WHAT'S THE DENSITY OF POWDERED SUGAR?

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hipcheercheerios
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WHAT'S THE DENSITY OF POWDERED SUGAR?

Post by hipcheercheerios » Sat Nov 18, 2006 2:55 am

i need to know for a bio lap experiment. can you please help me? thanks :D

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MrMistery
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Post by MrMistery » Sat Nov 18, 2006 8:47 am

put it inside a recipient of known volume, then wiegh the whole thing, then wiegh the empty recipient. do the substraction and then divide. takes about 5 minutes
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Dr.Stein
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Post by Dr.Stein » Sun Nov 19, 2006 3:54 am

Does it mean that you will count the density of powdered sugar just like count the density of some plant or animal in sample area :? Ecology is not my major, so I am afraid that you need to count one by one of those powder thingy? Oh... :roll:
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Post by MrMistery » Sun Nov 19, 2006 12:11 pm

denisity means mass/volume doc. no counting involved.
it's not organism density, it's something totally different. it's the physical measure of density
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Post by I just Love science!!! » Mon Nov 20, 2006 12:04 am

How to measure density of sugar? Powdered,
granulated and rock candy should all have the same density since
they are made of the same substance, but I do not know how to
measure it to show that. Please help.
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Your best bet will be to find some liquid that does NOT dissolve
sugar, and then to add a known mass of sugar to it and see how much
volume it displaces. The tricky part with the finer forms of sugar
will be keeping entrained air form sticking to the solid. Be sure
to measure the mass of your sample and then take the ratio of
mass/volume to get the density.

First, you need to be sure that the granulated and powdered sugar do
not contain other additives such as silica or starch, which is used
to prevent caking. You can do this by dissolving each in water. If
the water remains hazy, that is a tip-off that there is some other
insoluble component present. Then, you need to weigh a sample of
each solid in a liquid in which the sugar is not soluble, for
example acetone or mineral spirits. If you carefully weigh a known
volume of the liquid without the sugar (you will know its density).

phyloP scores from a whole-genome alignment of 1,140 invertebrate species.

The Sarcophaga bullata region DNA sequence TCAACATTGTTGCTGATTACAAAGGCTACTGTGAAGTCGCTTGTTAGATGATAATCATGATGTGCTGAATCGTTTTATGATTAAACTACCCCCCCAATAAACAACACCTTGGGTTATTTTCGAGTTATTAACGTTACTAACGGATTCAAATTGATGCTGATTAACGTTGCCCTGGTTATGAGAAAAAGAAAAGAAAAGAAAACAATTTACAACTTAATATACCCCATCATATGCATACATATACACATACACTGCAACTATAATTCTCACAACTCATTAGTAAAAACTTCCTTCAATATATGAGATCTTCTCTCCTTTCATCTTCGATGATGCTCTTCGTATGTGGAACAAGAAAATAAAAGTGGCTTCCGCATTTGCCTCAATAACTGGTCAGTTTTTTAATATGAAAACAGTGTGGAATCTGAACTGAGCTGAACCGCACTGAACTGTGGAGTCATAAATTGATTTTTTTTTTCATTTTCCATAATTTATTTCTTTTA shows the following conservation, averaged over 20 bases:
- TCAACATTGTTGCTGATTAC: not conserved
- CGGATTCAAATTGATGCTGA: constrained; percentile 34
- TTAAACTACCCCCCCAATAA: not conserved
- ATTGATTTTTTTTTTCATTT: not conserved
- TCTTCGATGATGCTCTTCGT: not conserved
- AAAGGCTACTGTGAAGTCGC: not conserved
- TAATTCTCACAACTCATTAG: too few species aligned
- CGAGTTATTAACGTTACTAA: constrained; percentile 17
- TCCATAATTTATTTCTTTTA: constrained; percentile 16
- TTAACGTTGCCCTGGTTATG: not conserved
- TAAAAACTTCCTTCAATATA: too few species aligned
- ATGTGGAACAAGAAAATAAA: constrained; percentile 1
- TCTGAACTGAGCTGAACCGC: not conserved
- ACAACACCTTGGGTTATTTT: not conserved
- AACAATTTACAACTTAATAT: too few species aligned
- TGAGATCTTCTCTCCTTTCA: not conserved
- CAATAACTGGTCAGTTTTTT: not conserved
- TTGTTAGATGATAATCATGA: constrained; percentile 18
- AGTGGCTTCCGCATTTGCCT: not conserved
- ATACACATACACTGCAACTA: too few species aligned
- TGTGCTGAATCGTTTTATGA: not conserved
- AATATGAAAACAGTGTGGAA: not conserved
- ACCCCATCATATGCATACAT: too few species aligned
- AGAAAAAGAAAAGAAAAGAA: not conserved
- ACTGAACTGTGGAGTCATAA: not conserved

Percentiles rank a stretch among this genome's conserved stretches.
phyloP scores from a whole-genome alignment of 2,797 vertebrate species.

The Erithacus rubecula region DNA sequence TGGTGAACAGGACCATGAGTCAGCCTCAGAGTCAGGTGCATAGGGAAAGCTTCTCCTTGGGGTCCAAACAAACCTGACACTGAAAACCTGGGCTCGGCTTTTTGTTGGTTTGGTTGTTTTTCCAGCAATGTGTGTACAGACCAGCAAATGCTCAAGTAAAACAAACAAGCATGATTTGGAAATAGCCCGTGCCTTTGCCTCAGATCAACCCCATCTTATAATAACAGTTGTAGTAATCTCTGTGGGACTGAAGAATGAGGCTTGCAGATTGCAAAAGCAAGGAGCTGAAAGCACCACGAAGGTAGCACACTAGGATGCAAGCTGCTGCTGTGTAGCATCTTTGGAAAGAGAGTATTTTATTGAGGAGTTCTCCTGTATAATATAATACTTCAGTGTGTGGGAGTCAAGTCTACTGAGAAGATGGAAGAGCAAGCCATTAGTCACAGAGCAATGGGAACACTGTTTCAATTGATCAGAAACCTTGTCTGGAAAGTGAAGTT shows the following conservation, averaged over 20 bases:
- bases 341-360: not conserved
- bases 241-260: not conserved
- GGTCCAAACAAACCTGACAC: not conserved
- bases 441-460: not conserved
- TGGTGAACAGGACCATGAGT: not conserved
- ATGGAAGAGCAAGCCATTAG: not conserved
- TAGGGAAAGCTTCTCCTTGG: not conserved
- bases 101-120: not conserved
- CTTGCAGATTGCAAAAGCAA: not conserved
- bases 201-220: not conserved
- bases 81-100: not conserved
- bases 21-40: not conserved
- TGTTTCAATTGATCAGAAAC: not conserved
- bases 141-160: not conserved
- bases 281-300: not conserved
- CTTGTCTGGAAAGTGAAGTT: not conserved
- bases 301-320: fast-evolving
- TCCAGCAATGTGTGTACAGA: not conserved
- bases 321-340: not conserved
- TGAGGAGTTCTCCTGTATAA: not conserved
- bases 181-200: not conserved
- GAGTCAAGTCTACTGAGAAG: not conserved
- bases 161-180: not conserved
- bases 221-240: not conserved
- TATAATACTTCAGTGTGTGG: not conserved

Then weigh the same known volume with part of the liquid removed so
that the volume of sugar + liquid is the same as the liquid alone,
you will know what volume of liquid has been replaced by the known
weight of dry sugar. The ratio of that weight of dry sugar alone and
in combination with the liquid is a measure of the volume of liquid displaced.
If you use a liquid whose density is already known, you save the
step of finding the density of the liquid.

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Post by Dr.Stein » Mon Nov 20, 2006 4:15 am

MrMistery wrote:denisity means mass/volume doc. no counting involved.
it's not organism density, it's something totally different. it's the physical measure of density

Aha! I am glad to hear that! Thank you, my boy 8)
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Post by sachin » Mon Nov 20, 2006 5:00 am

You all are discusing on the subject of 5th grade. :lol:

Ok. :)
I m giving my own openion here,
Use Archimidi's Principle.

Take a finely graduated measuring cylinder fill it with water upto certain mark say (50ml). Put measured quantity of dry sugar in it(say 20 gm). And find level differance in cylender.

L2 - L1 = V. :P Say 70-50=20ml or dm Cube

L2:final level
L1:Original level
V:Volume of sugar

then Wt/V = Density :wink: say 20gm/2ml= 1gm/ml or 1gm dm-3
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rob3
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Post by rob3 » Sat Nov 25, 2006 1:16 pm

Hey,
Sugar is soluble in water, you will get anmalous reults by adding it to water and seeing how much water it displaces. Do what MrMistery says, its the easiest way that will give you decent results.

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Post by sachin » Sun Nov 26, 2006 5:35 am

ok then use saturated water for that..
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Post by rob3 » Sun Nov 26, 2006 2:37 pm

True, but is still probably easier using the other method.

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Post by sachin » Sun Nov 26, 2006 4:01 pm

rob3 wrote:True, but is still probably easier using the other method.


AGREED :P
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